They had an idea and they had a space. They also had a partner. The folks at Snapchat were just starting to develop their own lineup of original short content. And they had shown early interest in working with Westbrook. So the team got a pitch together on March 17th, as soon as the lockdown began. Snapchat loved it. But they weren’t sure how long the lockdown would last - remember that feeling? - so they wanted this new show in 10 days. This was a gamble for both Snapchat and Westbrook. Could something compelling, in the moment, fun yet sensitive to the anxiety around Covid be produced this quickly? The Westbrook team kicked into high gear.
The same weekend that we shut down, we got into writing right away.
Dawn Manning is the head of physical production at Westbrook.
It was probably the fastest turnaround that we've ever done with anything. But it was like, "Okay, he's going to be home. Let's do it." We put cameras in his house. We did everything before the major shutdown. We outfitted the house with remote cameras. We set up cameras for zooming.
Dawn’s team had to figure out how to make this series with as little physical contact between people as possible.
We had our core production team which was the ones that were in the bubble which was like two cameras and a sound guy and a producer. So it was a really small team on the ground, and then I had coordinators outside that weren't there like myself. I was on Zoom and my coordinators are on Zoom. Production managers were on Zoom. It was super different. It was hard because I'm used to being on set. I'm used to being, or at least having a representative of my team on set. So it was a pretty big learning curve to begin, to start. But we adapted really quickly.
A week after the deal was signed with Snapchat, shooting began on the first episode of Will From Home. Gila Jones is the chief operating officer at Westbrook. And yes, while the team was able to adapt, they were also working in unknown and dangerous conditions.
Everyone I think had a degree of fear in every aspect of their life. Just going to the grocery store, seeing family, maybe, maybe not, right? There were very few decisions and actions that anybody could take at that period of time, and this is March, April of 2020, that didn't have some element of fear.
Doing a film production during that time was putting the Westbrook production team in the crosshairs of COVID. On top of everything else - sound, light, cameras - a new layer of work was needed.
We actually at that time started building out our COVID protocols, and ultimately through the production of that show created a whole COVID team, which enabled us to continue to expand production in a time where production was proving to be very challenging for most people in the industry.
But that wasn’t the only change that this situation forced on to the film industry. Because everything was being done remotely there was a lot of uploading and downloading of source files. It meant they had to shoot in lower resolution for faster file sharing. Content vice president Lukas Kaiser explains how this change started to impact their thinking.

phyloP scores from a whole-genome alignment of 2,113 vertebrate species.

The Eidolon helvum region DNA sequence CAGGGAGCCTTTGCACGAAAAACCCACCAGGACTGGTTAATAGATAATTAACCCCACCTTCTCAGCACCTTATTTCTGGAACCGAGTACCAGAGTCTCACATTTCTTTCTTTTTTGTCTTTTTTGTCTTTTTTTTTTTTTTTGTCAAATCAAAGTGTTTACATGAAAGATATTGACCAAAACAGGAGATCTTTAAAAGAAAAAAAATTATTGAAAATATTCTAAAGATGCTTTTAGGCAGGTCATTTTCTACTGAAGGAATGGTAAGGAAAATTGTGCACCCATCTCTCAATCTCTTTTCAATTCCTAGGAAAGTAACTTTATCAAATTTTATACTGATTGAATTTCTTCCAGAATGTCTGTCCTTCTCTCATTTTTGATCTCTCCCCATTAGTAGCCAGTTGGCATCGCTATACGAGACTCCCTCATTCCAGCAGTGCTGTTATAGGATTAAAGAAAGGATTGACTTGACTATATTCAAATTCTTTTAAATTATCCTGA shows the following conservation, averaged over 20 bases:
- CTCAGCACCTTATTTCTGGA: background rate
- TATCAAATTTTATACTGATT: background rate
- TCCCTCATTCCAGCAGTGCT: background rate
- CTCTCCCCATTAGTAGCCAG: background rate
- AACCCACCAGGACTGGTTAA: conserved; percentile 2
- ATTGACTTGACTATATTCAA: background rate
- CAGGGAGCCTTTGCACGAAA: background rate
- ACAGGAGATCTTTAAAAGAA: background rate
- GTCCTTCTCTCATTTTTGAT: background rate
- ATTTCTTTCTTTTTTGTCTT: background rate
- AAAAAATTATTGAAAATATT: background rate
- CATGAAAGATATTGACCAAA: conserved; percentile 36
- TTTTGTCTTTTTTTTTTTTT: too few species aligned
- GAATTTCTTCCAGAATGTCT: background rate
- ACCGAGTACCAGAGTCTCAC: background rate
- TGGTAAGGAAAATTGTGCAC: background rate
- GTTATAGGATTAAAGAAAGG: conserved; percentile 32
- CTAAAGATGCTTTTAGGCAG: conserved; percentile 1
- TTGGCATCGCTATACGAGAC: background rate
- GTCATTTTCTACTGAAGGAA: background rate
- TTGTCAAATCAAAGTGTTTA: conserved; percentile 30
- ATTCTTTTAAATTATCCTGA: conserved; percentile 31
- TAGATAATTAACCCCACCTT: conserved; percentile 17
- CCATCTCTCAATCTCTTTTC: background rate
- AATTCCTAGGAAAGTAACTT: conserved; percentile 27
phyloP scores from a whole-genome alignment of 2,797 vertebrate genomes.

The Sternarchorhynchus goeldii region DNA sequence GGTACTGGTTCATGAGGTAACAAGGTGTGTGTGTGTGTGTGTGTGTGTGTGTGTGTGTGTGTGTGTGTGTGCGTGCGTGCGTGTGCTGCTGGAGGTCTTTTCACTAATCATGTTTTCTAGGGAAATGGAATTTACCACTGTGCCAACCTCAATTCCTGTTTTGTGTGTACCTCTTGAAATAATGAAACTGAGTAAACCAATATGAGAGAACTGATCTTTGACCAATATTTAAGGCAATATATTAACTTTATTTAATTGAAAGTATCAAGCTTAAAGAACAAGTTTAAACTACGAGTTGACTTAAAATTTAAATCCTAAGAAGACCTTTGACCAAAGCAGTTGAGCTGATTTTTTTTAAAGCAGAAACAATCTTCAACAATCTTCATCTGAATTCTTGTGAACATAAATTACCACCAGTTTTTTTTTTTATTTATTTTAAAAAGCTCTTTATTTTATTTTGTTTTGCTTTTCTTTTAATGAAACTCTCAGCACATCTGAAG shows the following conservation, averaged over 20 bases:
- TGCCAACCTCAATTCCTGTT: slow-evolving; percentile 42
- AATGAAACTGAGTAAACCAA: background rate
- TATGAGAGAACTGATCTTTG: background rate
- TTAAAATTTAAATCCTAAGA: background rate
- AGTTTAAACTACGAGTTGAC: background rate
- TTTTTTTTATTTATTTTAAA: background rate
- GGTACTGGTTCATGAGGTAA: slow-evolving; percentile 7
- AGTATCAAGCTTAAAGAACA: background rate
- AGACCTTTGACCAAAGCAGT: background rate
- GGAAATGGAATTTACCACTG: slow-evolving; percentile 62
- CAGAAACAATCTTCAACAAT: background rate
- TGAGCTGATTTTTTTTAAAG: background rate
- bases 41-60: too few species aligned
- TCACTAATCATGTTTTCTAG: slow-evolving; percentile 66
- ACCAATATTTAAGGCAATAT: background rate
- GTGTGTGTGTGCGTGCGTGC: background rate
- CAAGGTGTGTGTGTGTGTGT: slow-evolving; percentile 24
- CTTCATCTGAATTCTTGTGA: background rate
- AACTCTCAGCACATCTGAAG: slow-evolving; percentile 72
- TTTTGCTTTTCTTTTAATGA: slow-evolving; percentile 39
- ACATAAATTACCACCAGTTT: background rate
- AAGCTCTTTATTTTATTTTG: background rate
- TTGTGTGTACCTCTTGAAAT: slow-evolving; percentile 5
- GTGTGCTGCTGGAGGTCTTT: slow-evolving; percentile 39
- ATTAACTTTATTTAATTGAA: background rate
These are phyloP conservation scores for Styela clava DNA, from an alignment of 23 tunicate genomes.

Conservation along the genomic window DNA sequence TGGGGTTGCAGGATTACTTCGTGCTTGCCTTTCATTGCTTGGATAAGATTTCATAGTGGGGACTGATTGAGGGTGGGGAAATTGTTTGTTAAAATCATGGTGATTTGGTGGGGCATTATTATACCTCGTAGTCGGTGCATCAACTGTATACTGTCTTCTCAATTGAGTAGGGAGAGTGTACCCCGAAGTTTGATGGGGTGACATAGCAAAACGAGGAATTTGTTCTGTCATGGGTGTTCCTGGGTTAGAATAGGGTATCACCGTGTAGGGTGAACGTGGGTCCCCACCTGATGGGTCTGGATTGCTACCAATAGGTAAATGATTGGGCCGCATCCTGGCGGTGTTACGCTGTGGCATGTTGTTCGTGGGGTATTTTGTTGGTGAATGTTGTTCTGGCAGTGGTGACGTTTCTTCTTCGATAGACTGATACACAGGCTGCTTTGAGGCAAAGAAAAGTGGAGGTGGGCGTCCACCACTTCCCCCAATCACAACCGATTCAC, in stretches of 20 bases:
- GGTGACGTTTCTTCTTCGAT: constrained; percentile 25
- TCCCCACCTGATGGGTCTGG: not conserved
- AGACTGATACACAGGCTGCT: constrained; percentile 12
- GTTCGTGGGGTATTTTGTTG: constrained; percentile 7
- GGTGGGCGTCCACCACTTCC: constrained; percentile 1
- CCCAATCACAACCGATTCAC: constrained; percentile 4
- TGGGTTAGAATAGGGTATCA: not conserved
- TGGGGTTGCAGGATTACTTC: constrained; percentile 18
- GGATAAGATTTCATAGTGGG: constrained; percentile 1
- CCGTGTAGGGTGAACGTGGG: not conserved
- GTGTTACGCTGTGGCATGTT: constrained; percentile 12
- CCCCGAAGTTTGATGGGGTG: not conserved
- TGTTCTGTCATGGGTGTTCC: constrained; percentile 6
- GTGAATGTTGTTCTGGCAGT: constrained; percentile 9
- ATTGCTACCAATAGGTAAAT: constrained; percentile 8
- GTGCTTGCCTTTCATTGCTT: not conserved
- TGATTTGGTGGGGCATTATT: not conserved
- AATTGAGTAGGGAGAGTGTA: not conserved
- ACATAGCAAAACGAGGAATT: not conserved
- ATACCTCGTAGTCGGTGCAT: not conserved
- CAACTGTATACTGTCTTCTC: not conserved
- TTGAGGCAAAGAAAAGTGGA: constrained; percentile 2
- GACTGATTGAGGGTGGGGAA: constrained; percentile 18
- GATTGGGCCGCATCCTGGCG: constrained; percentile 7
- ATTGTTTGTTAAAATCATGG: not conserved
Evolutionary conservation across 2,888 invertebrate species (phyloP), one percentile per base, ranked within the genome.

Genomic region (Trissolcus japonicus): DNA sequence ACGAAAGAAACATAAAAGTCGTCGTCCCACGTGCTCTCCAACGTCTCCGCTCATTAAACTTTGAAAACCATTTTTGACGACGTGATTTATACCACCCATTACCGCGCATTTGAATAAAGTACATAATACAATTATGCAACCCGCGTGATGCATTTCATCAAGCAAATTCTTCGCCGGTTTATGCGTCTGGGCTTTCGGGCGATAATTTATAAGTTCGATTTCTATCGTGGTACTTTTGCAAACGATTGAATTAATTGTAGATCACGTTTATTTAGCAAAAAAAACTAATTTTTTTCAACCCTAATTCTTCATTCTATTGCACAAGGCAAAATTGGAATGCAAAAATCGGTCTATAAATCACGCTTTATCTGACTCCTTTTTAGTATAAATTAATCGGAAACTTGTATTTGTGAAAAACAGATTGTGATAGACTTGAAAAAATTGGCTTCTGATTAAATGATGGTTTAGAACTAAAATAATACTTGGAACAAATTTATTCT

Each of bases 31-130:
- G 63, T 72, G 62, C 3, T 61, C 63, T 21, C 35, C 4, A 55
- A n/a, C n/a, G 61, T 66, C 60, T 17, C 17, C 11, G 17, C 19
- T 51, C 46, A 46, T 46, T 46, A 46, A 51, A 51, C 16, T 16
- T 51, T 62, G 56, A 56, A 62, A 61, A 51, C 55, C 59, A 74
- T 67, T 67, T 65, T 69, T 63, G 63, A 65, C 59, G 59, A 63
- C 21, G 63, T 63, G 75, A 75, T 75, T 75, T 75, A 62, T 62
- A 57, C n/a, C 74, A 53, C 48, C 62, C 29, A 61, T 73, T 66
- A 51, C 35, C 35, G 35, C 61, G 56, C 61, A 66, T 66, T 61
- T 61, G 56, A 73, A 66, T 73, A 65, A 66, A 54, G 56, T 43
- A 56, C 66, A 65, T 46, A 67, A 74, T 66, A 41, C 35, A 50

It forced us to strip away some of our excesses and focus on speed and quality of conversation and quality of content. It was great. When you're looking for that fast, flash creativity, you want to set up systems that allow for limitations to prosper versus setting up systems that allow for too many choices. You're going to cut out a lot of the analysis paralysis that people get.
This frantic shooting schedule, this need for nimbleness, was also going to require a new team approach. During normal shoots, many of the separate production teams - producers, operations, crew and so on - would barely interact with each other. The pandemic changed all that, as Gila Jones explains.
Through the process of producing in COVID, operations teams at the corporate level that traditionally don't interact in a very intensive way with production did become a lot more integrated. We would have to work together and all of the different groups would need to be successful and each of the different groups would need to be able to what they could do that's consistent with their individual group models, but do those things in a way that would support the other divisions. And so, our team, and that's where team, capital T comes into play.
This happened at Westbrook Media by having as many touch points between teams as possible, like Slack channels, cross functional zooms and even good ol’ fashioned three way phone calls. After using these methods to break down silos between teams, Gila says people at the company achieved a kind of instinctive hyper awareness of who to tag into conversations that cut across divisions. Gila really saw the value in breaking down the walls between the different teams.